Jonathan R Dillman

Children's Hospital of Michigan, Detroit, Michigan, United States

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Publications (107)268.19 Total impact

  • Brett J Mollard, Ethan A Smith, Jonathan R Dillman
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    ABSTRACT: Magnetic resonance (MR) enterography is an increasingly important pediatric imaging modality that is most often used to evaluate inflammatory bowel disease ( IBD inflammatory bowel disease ), while sparing children and adolescents from potential risks of ionizing radiation exposure. MR enterography allows for evaluation of the bowel lumen and wall, adjacent mesentery and soft tissues, as well as a variety of extraintestinal abdominopelvic IBD inflammatory bowel disease manifestations. While MR enterography can be used to initially confirm the diagnosis of IBD inflammatory bowel disease , particularly small bowel Crohn disease, it has also proven useful in assessing the degree inflammatory activity over time, serving as a radiologic biomarker for response to medical therapy, and identifying a variety of disease-related complications, including strictures, fistulae, and abscesses. The purpose of this review article is to provide radiologists with a systematic approach for MR enterography review and interpretation in children and adolescents with known or suspected of having IBD inflammatory bowel disease and to illustrate both common and infrequent but important imaging findings. Additionally, the authors will present their well-established and clinically successful pediatric MR enterography protocol, up-to-date clinical indications for MR enterography, and briefly mention the role of MR enterography in assessing non- IBD inflammatory bowel disease abnormalities affecting the bowel. Online supplemental material is available for this article . © RSNA, 2015.
    Radiology 01/2015; 274(1):29-43. · 6.21 Impact Factor
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    ABSTRACT: PurposeTo compare the abilities of magnetization transfer magnetic resonance imaging (MT-MRI) and T2-weighted signal intensity (T2WSI) ratios to detect intestinal fibrosis in a Crohn's disease animal model.Materials and Methods Ten rats ("Group 1") received one trinitrobenzenesulfonic acid enema to induce acute colonic inflammation, while 10 additional animals ("Group 2") received multiple enemas to induce colonic inflammation and fibrosis. Gradient recalled-echo MT-MRI (5 and 10 kHz off-resonance) and T2-weighted spin-echo imaging were performed 2 days after the last enema. MT ratios (MTR) and T2WSI ratios were calculated in the area of greatest colonic thickening. Bowel wall MTR, bowel wall MTR normalized to paraspinous muscle MTR ("normalized MTR"), and T2WSI ratios were compared between animal groups using Student's t-test.ResultsAt 10 kHz off-resonance, mean bowel wall MTR for Group 1 was 24.8 ± 3.1% vs. 30.3 ± 3.2% for Group 2 (P = 0.001). Mean normalized MTR was 0.45 ± 0.05 for Group 1 and 0.58 ± 0.08 for Group 2 (P = 0.0003). At 5 kHz off-resonance, mean bowel wall MTR for Group 1 was 34.7 ± 5.2% vs. 40.3 ± 3.6% for Group 2 (P = 0.015). Mean normalized MTR was 0.53 ± 0.08 for Group 1 and 0.64 ± 0.07 for Group 2 (P = 0.003). Mean T2WSI ratio was 5.32 ± 0.98 for Group 1 and 3.01 ± 0.66 for group 2 (P < 0.0001). Mean T2WSI ratio/MTR (10 kHz off-resonance) was 12.06 ± 2.70 for Group 1 and 5.22 ± 1.29 for Group 2 (P < 0.0001), with an ROC c-statistic of 0.98.ConclusionMTR and T2WSI ratios detect bowel wall fibrosis in a Crohn's disease animal model. J. Magn. Reson. Imaging 2014.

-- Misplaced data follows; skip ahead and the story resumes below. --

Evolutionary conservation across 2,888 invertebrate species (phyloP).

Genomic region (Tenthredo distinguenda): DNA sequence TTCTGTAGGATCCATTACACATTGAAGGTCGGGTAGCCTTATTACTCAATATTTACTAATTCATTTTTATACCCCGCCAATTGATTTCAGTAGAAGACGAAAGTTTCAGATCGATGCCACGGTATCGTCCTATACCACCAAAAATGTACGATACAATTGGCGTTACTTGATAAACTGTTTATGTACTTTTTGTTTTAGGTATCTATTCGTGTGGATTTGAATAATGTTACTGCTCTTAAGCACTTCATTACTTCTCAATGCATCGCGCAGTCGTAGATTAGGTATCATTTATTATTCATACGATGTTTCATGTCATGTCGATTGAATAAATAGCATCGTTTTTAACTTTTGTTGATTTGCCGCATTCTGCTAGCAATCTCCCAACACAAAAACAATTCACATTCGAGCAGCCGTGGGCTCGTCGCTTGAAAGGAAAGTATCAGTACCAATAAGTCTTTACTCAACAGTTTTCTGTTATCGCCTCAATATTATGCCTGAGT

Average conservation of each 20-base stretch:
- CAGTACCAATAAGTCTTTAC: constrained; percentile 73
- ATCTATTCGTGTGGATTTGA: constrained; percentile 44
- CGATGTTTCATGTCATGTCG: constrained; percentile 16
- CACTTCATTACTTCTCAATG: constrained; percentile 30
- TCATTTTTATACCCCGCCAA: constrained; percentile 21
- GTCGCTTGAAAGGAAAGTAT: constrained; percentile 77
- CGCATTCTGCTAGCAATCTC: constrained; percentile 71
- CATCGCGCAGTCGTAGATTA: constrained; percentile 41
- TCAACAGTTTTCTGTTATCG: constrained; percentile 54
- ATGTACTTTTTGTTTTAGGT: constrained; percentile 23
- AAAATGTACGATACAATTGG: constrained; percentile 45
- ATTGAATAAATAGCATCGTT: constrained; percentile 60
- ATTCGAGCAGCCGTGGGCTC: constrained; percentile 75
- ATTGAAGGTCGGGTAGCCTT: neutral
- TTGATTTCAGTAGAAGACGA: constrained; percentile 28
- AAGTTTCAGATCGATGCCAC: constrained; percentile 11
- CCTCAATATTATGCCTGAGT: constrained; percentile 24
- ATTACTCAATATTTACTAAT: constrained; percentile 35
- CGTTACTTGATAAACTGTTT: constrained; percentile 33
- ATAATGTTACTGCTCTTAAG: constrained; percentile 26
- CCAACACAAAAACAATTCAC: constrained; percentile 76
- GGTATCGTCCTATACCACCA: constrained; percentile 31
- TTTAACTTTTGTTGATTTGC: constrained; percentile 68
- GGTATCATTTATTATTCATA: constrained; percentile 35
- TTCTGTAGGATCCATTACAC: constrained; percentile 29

Journal of Magnetic Resonance Imaging 12/2014; · 2.57 Impact Factor
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    ABSTRACT: To determine whether bowel wall fibrosis can be detected in freshly resected human intestinal specimens based on ultrasound-derived shear wave speed. Seventeen intact (>3-cm) bowel segments (15 small and 2 large intestine) from 12 patients with known or suspected inflammatory bowel disease were procured immediately after surgical resection. Ultrasound shear wave elastography of the bowel wall was performed by two methods (Virtual Touch Quantification [VTQ] and Virtual Touch-IQ [VT-IQ]; Siemens Medical Solutions USA, Inc, Mountain View, CA). Eighteen short-axis shear wave speed measurements were acquired from each specimen: 3 from the 9-, 12-, and 3-o'clock locations for each method. Imaging was performed in two areas for specimens greater than 10 cm in length (separated by ≥5 cm). A gastrointestinal pathologist scored correlative histologic slides for inflammation and fibrosis. Differences in mean shear wave speed between bowel segments with low and high inflammation/fibrosis scores were assessed by a Student t test. Receiver operating characteristic curve analysis was performed. High-fibrosis score (n = 11) bowel segments had a significantly greater mean shear wave speed than low-fibrosis score (n = 6) bowel segments (mean ± SD: VTQ, 1.59 ± 0.37 versus 1.18 ± 0.08 m/s; P= .004; VT-IQ, 1.87 ± 0.44 versus 1.50 ± 0.26 m/s; P= .049). There was no significant difference in mean shear wave speed between high-and low-inflammation score bowel segments (P > .05 for both VTQ and VT-IQ). Receiver operating characteristic curves showed areas under the curve of 0.91 (95% confidence interval, 0.67-0.99) for VTQ and 0.77 (95% confidence interval, 0.51-0.94) for VT-IQ in distinguishing low-from high-fibrosis score bowel segments. Ex vivo bowel wall shear wave speed measurements increase when transmural intestinal fibrosis is present. © 2013 by the American Institute of Ultrasound in Medicine.